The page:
The Web, the Internet, and all of the new media that has sprung from them, have been a boon to the information age, making information available at our fingertips instantaneously. The sheer volume of information now accessible on line is staggering. As of a few weeks ago, there were more than 21 billion pages on the Web. Information continues to become more available to more people in less time; from web sites to email to RSS feeds to Twitter, we have input at an unprecedented rate and volume. Ironically, as the frequency of information grows, the length of messages shrinks (e.g., Twitterâ€™s 140-character limit. This isnâ€™t necessarily a bad thing; think of haiku). And, amazingly, the vast majority of this information is free.
For all its benefits, an unfortunate consequence of this torrent of information is that our â€œmental inboxâ€ becomes overloaded. With our minds spilling over with information, our primary motivation is to empty it as quickly as possible. We typically use two â€œinformation survivalâ€ strategies when the inbox fills up. We output as quickly as possible without sufficient thought to either the incoming or outgoing messages. The obvious downside to this approach is that your input lacks thorough consideration and evaluation and your output lacks quality. Or, we are so overwhelmed by emails and text messages that we simply delete large swathes of messages without even looking at them. The obvious downside here is that important messages may be missed.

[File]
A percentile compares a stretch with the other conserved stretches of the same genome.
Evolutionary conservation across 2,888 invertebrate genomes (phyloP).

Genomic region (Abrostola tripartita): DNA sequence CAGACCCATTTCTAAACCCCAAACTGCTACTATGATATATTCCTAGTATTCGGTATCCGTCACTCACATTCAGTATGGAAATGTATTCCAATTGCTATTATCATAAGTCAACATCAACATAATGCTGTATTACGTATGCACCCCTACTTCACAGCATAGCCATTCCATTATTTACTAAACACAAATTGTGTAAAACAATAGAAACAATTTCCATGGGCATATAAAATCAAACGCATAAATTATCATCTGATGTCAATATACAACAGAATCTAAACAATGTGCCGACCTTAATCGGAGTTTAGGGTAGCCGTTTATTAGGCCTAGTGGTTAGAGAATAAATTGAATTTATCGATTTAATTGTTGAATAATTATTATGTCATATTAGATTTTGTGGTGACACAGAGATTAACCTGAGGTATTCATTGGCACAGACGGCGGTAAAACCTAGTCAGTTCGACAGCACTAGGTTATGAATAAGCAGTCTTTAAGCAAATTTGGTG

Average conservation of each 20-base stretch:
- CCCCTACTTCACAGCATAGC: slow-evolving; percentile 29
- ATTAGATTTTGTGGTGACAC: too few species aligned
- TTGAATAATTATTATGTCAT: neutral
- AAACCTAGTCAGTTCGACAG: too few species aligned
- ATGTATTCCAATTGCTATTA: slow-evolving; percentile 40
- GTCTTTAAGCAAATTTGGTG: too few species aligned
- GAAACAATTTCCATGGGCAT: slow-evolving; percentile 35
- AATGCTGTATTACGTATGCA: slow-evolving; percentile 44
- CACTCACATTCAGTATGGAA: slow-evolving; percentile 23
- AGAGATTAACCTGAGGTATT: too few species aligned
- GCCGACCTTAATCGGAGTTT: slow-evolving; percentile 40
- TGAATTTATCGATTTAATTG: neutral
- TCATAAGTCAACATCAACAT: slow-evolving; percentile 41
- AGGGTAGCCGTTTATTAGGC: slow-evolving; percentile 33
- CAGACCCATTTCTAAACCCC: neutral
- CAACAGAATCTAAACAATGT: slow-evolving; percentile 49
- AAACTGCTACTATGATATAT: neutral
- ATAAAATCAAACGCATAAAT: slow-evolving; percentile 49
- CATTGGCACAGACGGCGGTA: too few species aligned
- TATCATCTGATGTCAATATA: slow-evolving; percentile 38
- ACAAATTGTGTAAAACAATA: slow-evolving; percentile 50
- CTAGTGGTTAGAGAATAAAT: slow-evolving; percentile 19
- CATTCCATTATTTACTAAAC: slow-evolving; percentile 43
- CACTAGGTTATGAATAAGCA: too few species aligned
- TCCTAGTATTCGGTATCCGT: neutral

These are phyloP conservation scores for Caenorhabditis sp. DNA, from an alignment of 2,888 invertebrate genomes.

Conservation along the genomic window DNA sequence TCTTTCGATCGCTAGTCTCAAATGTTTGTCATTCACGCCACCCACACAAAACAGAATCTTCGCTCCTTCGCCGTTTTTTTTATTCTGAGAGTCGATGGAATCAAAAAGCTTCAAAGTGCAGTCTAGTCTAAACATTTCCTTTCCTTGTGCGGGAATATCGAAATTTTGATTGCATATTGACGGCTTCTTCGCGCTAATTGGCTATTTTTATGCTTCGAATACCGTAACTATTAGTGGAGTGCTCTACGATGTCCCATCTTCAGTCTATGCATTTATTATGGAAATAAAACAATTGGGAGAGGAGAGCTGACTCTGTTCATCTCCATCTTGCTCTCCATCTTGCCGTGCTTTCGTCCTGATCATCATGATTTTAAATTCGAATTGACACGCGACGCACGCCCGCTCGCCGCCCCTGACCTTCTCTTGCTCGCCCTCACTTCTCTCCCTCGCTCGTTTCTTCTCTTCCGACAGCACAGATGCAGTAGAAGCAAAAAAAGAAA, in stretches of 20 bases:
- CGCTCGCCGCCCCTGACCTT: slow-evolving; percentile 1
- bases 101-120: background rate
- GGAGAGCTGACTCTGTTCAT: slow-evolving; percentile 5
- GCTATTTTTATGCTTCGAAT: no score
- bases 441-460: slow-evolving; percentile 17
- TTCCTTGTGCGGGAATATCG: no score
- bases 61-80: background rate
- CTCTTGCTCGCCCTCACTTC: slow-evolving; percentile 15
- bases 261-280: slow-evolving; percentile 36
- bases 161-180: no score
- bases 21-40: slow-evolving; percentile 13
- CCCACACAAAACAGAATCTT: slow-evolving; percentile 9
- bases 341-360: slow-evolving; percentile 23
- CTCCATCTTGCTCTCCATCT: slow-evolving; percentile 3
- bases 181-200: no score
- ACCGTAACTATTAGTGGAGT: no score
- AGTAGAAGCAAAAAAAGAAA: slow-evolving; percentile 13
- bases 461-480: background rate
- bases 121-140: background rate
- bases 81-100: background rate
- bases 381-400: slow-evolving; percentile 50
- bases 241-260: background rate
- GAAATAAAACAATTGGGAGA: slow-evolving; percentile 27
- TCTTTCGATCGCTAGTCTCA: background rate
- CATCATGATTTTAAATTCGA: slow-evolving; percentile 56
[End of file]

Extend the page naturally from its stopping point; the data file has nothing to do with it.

Information overload isnâ€™t the only problem with this deluge of data that comes to those of us who are connected 24/7. Such large and never-ending quantities of input interfere with our ability to â€œinnerput,â€ a word I created to denote our thought processes in response to input, including insights, synthesis, judgments, and decisions. With so much information coming in and the need to get information out, innerput suffers; there is neither the time nor the energy to adequately process all of the information.
Information is only a tool; itâ€™s value lies in how we use it. And information has limited value, either as input or output, without innerput. Only through innerput does information become meaningful, only then can it morph from simple data to knowledge and wisdom. And that only comes when there is time for innerput; stopping in the middle of this flood of information to think about, wrestle with, challenge, and build on the information that arrives at our technological doorstep.
Dangers of input and output without innerput can be seen daily. Unfounded rumors that arenâ€™t investigated adequately before they are posted spread across the Internet and are accepted and remain as “truth” even when they are definitively debunked later. Information without context limits its value to readers by restricting our understanding and its meaning to us. One-sided stories without the balance of another perspective create the illusion of accuracy and correctness. And all of this input doesn’t just describe phenomena that are happening in the world, it also impacts those very events because we make judgments about and decide on how we will respond based on these limited data.
For individuals, input without innerput has serious consequences. It means staying on the surface of information rather than diving deep into its meaning and implications. The absence of innerput prevents us from taking real ownership of the information and integrating it into our knowledge base. It also keeps us from transforming the input from cold and lifeless data into a power plant of insight, creativity, innovation, and action.